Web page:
'It’s hard to communicate in soundbites' - comms challenges facing aid groups in Afghanistan

What are the main communications challenges for aid bodies and charities working in Afghanistan following the Taliban's seizure of power last week, and what kind of messages have the biggest impact? We hear from three organisations.

Image of Kabul, Afghanistan (picture via Upsplash)
Image of Kabul, Afghanistan (picture via Upsplash)

Sarah Sheffer, director of communications, Refugees International

From where I am sitting in the refugee advocacy community, there are two main communications challenges: one of narrative and one of messengers. And a lesson for communicators that I share below.

On narrative: after 20 years of war, countless lives lost, and trillions of dollars spent, communicating that we still owe something to the Afghan people is a tough sell. But we do—urgently.

The refrain that ‘we couldn’t have stayed forever’ is a powerful and convincing message. But we need nuance: we had a responsibility to prepare for the inevitable humanitarian disaster we’re seeing today. Instead, we abandoned people who served alongside us—Afghans who risked their lives to translate for our troops, or the brave local journalists, activists, and civil society leaders striving to achieve peace in their lifetime. We promised them protection and a pathway to safety after all they’ve done. And we failed to follow through.

It’s hard to communicate in soundbites when two things are true at once: the United States eventually had to leave Afghanistan, but the withdrawal was poorly executed. There are immediate actions we can take to offer refuge to Afghans fleeing the Taliban. By loudly and clearly communicating to the American people that we still have a promise to fulfill, we can start to fix the grave mistakes we’ve made.

On messengers: there are not enough Afghan voices in this debate. We need to do a better job centering Afghans and their perspectives. Instead of giving the mic to talking heads and armchair analysts, let’s hear from the people who call Afghanistan home.

That said, Afghans are rightly concerned that speaking out may endanger them or their families as the Taliban closes in. Journalists and bookers must be willing to work with people anonymously or use pseudonyms so they can tell their stories without risk of retribution.

Finally, a lesson for communicators: don’t write your press release before the job is done. The Biden administration wanted to be able to say they had left Afghanistan before the 20th anniversary of 9/11. In doing so, they rushed the withdrawal and endangered countless lives. Good press rewards great work—not catchy soundbites.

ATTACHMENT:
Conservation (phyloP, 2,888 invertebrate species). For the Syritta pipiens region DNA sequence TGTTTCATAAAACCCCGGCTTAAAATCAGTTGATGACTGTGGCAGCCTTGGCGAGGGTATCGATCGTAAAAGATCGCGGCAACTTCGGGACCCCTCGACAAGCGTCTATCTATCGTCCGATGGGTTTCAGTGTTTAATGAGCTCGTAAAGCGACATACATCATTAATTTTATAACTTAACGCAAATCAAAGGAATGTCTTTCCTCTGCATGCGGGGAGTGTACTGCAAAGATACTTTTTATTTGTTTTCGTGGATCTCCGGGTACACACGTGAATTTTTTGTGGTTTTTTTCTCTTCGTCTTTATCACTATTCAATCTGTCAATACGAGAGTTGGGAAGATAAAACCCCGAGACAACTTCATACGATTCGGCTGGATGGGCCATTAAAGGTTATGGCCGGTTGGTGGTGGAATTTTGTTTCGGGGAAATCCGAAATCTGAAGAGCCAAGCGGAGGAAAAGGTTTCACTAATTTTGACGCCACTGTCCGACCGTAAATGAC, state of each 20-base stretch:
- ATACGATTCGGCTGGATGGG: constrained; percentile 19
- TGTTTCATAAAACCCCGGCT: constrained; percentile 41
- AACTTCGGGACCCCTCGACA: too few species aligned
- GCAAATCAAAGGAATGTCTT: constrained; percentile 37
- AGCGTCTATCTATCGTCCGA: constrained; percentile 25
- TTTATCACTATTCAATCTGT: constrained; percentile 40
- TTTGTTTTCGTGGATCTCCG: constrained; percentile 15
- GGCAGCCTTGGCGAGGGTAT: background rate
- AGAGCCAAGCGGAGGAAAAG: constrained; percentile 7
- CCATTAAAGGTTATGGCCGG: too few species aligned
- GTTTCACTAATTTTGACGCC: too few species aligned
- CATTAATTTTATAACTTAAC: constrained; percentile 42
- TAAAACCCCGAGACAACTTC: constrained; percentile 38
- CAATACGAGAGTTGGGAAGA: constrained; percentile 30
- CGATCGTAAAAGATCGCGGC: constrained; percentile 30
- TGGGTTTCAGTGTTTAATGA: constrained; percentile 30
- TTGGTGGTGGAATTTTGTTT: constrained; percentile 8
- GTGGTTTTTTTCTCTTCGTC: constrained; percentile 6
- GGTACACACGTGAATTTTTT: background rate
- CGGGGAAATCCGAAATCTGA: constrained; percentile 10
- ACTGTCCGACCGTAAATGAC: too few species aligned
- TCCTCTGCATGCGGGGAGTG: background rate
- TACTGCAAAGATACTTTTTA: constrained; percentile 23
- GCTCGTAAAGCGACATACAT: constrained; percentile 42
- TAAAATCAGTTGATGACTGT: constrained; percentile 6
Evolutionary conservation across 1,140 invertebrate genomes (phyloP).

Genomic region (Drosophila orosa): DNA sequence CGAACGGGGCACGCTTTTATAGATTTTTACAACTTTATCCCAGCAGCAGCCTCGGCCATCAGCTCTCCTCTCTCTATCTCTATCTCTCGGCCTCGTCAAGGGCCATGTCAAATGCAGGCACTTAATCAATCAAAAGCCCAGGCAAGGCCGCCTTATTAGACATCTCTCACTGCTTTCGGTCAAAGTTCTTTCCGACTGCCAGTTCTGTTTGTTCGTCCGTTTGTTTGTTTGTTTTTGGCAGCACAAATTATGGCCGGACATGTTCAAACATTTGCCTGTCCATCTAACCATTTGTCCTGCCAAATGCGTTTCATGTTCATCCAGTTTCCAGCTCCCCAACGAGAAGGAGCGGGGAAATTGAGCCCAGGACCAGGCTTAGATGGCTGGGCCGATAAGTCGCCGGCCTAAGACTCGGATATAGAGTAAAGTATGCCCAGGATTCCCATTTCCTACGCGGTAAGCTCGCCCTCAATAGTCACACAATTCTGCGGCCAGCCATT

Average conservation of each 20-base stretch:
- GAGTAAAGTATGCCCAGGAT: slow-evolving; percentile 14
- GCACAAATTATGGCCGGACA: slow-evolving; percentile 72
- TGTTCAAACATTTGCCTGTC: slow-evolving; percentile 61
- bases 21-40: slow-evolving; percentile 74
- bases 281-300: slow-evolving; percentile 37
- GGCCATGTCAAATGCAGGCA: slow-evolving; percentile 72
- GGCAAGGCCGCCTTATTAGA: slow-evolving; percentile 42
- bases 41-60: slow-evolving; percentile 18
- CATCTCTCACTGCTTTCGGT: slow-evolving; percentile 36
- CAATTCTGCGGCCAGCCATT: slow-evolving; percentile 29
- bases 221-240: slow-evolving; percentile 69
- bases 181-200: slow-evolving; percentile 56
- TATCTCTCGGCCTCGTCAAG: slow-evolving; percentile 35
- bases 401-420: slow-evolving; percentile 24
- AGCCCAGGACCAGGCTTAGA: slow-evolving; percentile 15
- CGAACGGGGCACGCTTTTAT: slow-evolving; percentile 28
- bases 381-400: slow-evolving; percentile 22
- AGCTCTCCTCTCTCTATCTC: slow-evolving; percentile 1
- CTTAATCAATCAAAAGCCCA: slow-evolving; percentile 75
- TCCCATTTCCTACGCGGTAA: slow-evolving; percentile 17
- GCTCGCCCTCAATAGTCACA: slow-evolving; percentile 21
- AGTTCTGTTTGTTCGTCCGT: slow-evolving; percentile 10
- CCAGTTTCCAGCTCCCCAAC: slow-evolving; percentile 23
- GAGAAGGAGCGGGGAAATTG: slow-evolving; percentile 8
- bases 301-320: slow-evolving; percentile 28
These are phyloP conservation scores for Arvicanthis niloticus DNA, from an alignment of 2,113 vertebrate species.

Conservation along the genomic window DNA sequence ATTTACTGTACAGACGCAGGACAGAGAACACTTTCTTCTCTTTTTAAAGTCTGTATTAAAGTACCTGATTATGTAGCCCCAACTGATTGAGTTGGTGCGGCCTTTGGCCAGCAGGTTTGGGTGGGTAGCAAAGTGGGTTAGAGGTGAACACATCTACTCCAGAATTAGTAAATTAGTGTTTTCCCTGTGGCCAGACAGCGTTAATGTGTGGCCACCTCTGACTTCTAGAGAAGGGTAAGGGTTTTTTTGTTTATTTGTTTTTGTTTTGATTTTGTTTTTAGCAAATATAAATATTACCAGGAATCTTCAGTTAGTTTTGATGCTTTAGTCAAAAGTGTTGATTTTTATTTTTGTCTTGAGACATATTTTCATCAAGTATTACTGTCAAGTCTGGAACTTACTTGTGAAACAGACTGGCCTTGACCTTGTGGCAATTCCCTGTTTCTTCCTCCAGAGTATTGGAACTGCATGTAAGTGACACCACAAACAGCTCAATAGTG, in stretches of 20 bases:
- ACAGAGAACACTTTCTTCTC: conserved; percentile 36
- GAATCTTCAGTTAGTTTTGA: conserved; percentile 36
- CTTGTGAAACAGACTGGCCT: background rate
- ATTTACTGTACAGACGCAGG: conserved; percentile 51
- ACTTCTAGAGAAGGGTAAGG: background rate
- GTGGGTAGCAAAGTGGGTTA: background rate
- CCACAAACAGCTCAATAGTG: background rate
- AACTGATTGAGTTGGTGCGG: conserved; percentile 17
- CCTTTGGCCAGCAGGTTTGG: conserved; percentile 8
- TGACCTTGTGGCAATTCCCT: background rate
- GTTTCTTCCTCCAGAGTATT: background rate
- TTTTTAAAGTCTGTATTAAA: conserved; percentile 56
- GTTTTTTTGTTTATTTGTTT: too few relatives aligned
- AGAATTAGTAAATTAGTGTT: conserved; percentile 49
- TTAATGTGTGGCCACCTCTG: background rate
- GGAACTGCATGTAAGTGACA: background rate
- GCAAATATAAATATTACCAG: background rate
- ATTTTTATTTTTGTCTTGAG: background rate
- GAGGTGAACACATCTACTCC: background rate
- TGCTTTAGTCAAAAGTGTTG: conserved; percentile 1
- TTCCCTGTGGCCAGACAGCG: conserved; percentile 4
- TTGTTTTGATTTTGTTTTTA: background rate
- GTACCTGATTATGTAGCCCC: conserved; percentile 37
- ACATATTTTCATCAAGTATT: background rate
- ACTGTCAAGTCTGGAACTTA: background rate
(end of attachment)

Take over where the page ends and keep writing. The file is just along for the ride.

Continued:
Laura Padoan, external relations officer, UNHCR

We’re all deeply concerned for the people of Afghanistan and for our colleagues who are there delivering humanitarian assistance. At UNHCR we have experienced staff who are used to communicating in emergencies. Even still, it’s challenging trying to respond to a situation that is so distressing for those on the ground and that changes so quickly.

We are coordinating with colleagues in different time zones and trying to understand the latest government positions as they are announced around the world. Working for a UN agency, all public messaging needs to be cleared in advance because what we say in one country can have an impact elsewhere, and our priority is to ensure the safety of our staff and the refugees we help. With rolling news coverage and desperately worried Afghan friends posting on social media, it can be difficult to switch off.

Women for Women International, statement from the comms team

Our first priority is always the safety of our colleagues and the people we serve. As women's rights advocates, our staff in Afghanistan are terrified of reprisals and so any communication from them has to be done in a way that doesn't compromise their safety. There are challenges with internet connectivity as well as an understandable reluctance to talk to journalists on the ground.

At the same time our supporters are concerned and of course want information and ways to help. So, we're finding ways to get our message out through anonymously written quotes, statements on social media and interviews with our spokespeople in the UK, US and Germany who can relay what our colleagues are telling us on a daily basis from Afghanistan. Women for Women has been operating in conflicts for decades and many of these challenges are familiar to us. We've reached more than 120,000 women and their male allies in Afghanistan and we're working as hard as we can to continue serving those who need us most now.

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